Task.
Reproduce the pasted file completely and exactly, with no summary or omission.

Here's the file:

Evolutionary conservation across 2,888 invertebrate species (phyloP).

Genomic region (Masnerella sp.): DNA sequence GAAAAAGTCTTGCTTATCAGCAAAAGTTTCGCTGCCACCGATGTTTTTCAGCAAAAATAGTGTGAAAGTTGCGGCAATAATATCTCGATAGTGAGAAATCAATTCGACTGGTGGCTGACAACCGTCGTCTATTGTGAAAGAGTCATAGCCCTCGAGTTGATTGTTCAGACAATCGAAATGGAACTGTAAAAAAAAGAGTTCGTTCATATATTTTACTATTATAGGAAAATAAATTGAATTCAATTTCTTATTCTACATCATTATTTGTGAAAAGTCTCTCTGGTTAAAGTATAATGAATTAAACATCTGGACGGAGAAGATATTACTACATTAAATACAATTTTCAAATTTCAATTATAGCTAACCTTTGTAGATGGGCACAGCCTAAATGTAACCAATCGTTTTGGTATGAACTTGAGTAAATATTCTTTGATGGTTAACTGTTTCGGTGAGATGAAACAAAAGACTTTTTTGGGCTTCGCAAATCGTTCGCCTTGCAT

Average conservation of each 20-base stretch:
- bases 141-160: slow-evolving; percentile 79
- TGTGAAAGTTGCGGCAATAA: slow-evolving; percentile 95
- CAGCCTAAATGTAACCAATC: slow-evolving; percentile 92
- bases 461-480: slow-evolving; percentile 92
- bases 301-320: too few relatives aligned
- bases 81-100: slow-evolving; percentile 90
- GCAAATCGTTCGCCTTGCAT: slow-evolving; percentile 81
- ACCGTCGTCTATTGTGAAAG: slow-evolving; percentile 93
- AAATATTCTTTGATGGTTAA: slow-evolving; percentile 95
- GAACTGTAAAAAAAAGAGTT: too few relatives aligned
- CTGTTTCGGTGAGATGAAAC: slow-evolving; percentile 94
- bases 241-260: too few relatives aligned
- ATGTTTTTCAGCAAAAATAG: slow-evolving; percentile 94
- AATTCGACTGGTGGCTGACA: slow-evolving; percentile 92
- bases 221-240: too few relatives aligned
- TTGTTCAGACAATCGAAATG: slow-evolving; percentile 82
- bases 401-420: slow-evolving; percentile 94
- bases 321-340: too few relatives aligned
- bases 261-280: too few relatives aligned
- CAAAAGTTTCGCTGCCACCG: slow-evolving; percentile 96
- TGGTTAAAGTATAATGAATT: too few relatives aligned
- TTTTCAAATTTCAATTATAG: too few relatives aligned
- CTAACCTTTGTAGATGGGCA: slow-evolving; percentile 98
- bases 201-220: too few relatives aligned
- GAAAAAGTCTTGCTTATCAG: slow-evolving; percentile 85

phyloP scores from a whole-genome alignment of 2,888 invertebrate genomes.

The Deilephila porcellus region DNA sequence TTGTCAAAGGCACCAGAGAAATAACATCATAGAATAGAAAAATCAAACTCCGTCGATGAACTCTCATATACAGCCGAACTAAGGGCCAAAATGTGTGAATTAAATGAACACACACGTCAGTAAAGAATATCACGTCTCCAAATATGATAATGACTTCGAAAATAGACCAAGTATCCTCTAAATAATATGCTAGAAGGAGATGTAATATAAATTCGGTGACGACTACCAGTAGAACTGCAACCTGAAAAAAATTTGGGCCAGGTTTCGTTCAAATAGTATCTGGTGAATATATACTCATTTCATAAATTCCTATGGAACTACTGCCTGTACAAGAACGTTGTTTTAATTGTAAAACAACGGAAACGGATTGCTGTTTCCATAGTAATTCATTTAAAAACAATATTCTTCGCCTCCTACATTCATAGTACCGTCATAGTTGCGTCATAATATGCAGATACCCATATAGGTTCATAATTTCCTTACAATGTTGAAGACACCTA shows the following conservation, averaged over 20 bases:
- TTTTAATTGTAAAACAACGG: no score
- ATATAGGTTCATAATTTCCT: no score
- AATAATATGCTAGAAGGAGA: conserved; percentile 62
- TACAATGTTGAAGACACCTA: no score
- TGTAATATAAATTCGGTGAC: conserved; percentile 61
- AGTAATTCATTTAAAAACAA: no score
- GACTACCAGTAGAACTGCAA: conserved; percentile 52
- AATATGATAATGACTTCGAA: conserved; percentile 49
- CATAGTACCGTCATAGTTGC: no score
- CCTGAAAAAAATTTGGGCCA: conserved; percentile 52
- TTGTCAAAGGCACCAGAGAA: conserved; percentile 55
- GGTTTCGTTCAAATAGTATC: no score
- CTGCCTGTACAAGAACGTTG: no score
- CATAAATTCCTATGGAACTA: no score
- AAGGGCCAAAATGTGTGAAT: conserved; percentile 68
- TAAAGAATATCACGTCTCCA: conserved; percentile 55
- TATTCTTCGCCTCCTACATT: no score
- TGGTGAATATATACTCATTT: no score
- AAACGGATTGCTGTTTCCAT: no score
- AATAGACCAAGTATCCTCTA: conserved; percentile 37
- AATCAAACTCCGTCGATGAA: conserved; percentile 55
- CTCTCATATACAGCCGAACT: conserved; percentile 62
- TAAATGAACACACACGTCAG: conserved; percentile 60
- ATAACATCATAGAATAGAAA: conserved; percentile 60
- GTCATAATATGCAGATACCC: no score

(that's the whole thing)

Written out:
Evolutionary conservation across 2,888 invertebrate species (phyloP).

Genomic region (Masnerella sp.): DNA sequence GAAAAAGTCTTGCTTATCAGCAAAAGTTTCGCTGCCACCGATGTTTTTCAGCAAAAATAGTGTGAAAGTTGCGGCAATAATATCTCGATAGTGAGAAATCAATTCGACTGGTGGCTGACAACCGTCGTCTATTGTGAAAGAGTCATAGCCCTCGAGTTGATTGTTCAGACAATCGAAATGGAACTGTAAAAAAAAGAGTTCGTTCATATATTTTACTATTATAGGAAAATAAATTGAATTCAATTTCTTATTCTACATCATTATTTGTGAAAAGTCTCTCTGGTTAAAGTATAATGAATTAAACATCTGGACGGAGAAGATATTACTACATTAAATACAATTTTCAAATTTCAATTATAGCTAACCTTTGTAGATGGGCACAGCCTAAATGTAACCAATCGTTTTGGTATGAACTTGAGTAAATATTCTTTGATGGTTAACTGTTTCGGTGAGATGAAACAAAAGACTTTTTTGGGCTTCGCAAATCGTTCGCCTTGCAT

Average conservation of each 20-base stretch:
- bases 141-160: slow-evolving; percentile 79
- TGTGAAAGTTGCGGCAATAA: slow-evolving; percentile 95
- CAGCCTAAATGTAACCAATC: slow-evolving; percentile 92
- bases 461-480: slow-evolving; percentile 92
- bases 301-320: too few relatives aligned
- bases 81-100: slow-evolving; percentile 90
- GCAAATCGTTCGCCTTGCAT: slow-evolving; percentile 81
- ACCGTCGTCTATTGTGAAAG: slow-evolving; percentile 93
- AAATATTCTTTGATGGTTAA: slow-evolving; percentile 95
- GAACTGTAAAAAAAAGAGTT: too few relatives aligned
- CTGTTTCGGTGAGATGAAAC: slow-evolving; percentile 94
- bases 241-260: too few relatives aligned
- ATGTTTTTCAGCAAAAATAG: slow-evolving; percentile 94
- AATTCGACTGGTGGCTGACA: slow-evolving; percentile 92
- bases 221-240: too few relatives aligned
- TTGTTCAGACAATCGAAATG: slow-evolving; percentile 82
- bases 401-420: slow-evolving; percentile 94
- bases 321-340: too few relatives aligned
- bases 261-280: too few relatives aligned
- CAAAAGTTTCGCTGCCACCG: slow-evolving; percentile 96
- TGGTTAAAGTATAATGAATT: too few relatives aligned
- TTTTCAAATTTCAATTATAG: too few relatives aligned
- CTAACCTTTGTAGATGGGCA: slow-evolving; percentile 98
- bases 201-220: too few relatives aligned
- GAAAAAGTCTTGCTTATCAG: slow-evolving; percentile 85

phyloP scores from a whole-genome alignment of 2,888 invertebrate genomes.

The Deilephila porcellus region DNA sequence TTGTCAAAGGCACCAGAGAAATAACATCATAGAATAGAAAAATCAAACTCCGTCGATGAACTCTCATATACAGCCGAACTAAGGGCCAAAATGTGTGAATTAAATGAACACACACGTCAGTAAAGAATATCACGTCTCCAAATATGATAATGACTTCGAAAATAGACCAAGTATCCTCTAAATAATATGCTAGAAGGAGATGTAATATAAATTCGGTGACGACTACCAGTAGAACTGCAACCTGAAAAAAATTTGGGCCAGGTTTCGTTCAAATAGTATCTGGTGAATATATACTCATTTCATAAATTCCTATGGAACTACTGCCTGTACAAGAACGTTGTTTTAATTGTAAAACAACGGAAACGGATTGCTGTTTCCATAGTAATTCATTTAAAAACAATATTCTTCGCCTCCTACATTCATAGTACCGTCATAGTTGCGTCATAATATGCAGATACCCATATAGGTTCATAATTTCCTTACAATGTTGAAGACACCTA shows the following conservation, averaged over 20 bases:
- TTTTAATTGTAAAACAACGG: no score
- ATATAGGTTCATAATTTCCT: no score
- AATAATATGCTAGAAGGAGA: conserved; percentile 62
- TACAATGTTGAAGACACCTA: no score
- TGTAATATAAATTCGGTGAC: conserved; percentile 61
- AGTAATTCATTTAAAAACAA: no score
- GACTACCAGTAGAACTGCAA: conserved; percentile 52
- AATATGATAATGACTTCGAA: conserved; percentile 49
- CATAGTACCGTCATAGTTGC: no score
- CCTGAAAAAAATTTGGGCCA: conserved; percentile 52
- TTGTCAAAGGCACCAGAGAA: conserved; percentile 55
- GGTTTCGTTCAAATAGTATC: no score
- CTGCCTGTACAAGAACGTTG: no score
- CATAAATTCCTATGGAACTA: no score
- AAGGGCCAAAATGTGTGAAT: conserved; percentile 68
- TAAAGAATATCACGTCTCCA: conserved; percentile 55
- TATTCTTCGCCTCCTACATT: no score
- TGGTGAATATATACTCATTT: no score
- AAACGGATTGCTGTTTCCAT: no score
- AATAGACCAAGTATCCTCTA: conserved; percentile 37
- AATCAAACTCCGTCGATGAA: conserved; percentile 55
- CTCTCATATACAGCCGAACT: conserved; percentile 62
- TAAATGAACACACACGTCAG: conserved; percentile 60
- ATAACATCATAGAATAGAAA: conserved; percentile 60
- GTCATAATATGCAGATACCC: no score